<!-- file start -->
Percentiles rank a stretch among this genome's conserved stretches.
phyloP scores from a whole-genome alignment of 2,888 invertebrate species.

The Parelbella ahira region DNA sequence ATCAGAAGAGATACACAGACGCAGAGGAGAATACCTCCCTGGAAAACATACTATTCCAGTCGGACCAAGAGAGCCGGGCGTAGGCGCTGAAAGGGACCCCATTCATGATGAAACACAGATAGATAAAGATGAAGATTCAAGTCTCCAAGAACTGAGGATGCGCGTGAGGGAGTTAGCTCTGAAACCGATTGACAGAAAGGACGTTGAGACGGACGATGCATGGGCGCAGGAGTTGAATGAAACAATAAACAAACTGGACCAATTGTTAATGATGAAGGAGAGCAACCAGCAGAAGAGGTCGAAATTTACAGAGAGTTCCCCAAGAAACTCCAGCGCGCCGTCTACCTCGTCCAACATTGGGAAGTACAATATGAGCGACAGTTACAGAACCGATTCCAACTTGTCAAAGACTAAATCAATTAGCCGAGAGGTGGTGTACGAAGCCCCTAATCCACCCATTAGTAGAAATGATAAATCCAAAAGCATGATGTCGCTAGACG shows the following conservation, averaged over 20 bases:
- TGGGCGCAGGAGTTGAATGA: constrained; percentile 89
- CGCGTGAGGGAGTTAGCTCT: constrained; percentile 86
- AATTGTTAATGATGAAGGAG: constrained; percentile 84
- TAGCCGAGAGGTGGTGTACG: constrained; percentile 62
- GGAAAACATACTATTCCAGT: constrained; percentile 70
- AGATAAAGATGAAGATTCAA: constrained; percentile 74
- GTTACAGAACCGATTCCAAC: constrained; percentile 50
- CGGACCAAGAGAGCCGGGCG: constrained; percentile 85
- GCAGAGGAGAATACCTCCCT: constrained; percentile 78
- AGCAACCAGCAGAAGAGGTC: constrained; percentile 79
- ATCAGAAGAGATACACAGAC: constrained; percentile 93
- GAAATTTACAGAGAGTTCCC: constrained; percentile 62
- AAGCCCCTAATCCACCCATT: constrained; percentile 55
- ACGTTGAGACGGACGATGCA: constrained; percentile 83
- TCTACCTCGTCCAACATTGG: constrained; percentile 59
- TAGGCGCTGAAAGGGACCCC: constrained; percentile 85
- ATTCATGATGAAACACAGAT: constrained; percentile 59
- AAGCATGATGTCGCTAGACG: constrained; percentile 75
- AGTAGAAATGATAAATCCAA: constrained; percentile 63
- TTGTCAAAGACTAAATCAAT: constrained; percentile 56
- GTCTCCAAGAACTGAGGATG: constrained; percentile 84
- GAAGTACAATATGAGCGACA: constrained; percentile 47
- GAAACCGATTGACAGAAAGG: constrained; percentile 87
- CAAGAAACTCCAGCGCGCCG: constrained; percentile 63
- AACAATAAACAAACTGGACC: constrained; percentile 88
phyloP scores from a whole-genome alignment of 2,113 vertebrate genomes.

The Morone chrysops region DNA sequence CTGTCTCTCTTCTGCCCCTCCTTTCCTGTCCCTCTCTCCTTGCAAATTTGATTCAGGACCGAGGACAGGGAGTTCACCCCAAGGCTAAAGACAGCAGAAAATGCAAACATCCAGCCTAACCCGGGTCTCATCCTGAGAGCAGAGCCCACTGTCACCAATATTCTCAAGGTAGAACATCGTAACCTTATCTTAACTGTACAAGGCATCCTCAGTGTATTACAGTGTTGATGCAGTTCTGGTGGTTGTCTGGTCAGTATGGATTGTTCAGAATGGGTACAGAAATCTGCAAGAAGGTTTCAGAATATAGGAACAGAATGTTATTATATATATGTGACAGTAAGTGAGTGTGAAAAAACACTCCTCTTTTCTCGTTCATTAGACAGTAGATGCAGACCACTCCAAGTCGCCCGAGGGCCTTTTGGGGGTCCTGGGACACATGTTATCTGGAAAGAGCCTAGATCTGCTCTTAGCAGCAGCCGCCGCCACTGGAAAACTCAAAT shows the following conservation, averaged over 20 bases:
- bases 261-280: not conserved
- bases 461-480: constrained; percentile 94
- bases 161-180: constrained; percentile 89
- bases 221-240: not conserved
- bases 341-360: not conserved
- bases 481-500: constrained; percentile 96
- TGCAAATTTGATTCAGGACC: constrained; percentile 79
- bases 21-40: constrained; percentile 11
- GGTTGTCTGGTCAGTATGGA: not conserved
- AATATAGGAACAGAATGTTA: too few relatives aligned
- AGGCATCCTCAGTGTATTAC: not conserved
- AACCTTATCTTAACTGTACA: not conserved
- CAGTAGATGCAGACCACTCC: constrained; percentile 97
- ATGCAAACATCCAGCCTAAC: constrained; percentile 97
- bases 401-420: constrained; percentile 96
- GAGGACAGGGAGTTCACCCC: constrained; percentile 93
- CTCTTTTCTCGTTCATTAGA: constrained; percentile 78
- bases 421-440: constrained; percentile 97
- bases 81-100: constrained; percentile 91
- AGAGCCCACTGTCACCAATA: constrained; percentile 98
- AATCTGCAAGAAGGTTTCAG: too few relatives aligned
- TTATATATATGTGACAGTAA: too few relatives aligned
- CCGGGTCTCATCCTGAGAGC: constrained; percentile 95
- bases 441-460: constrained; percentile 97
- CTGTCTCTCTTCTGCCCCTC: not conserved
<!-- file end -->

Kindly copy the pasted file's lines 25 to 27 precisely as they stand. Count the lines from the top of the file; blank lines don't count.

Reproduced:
- GAAGTACAATATGAGCGACA: constrained; percentile 47
- GAAACCGATTGACAGAAAGG: constrained; percentile 87
- CAAGAAACTCCAGCGCGCCG: constrained; percentile 63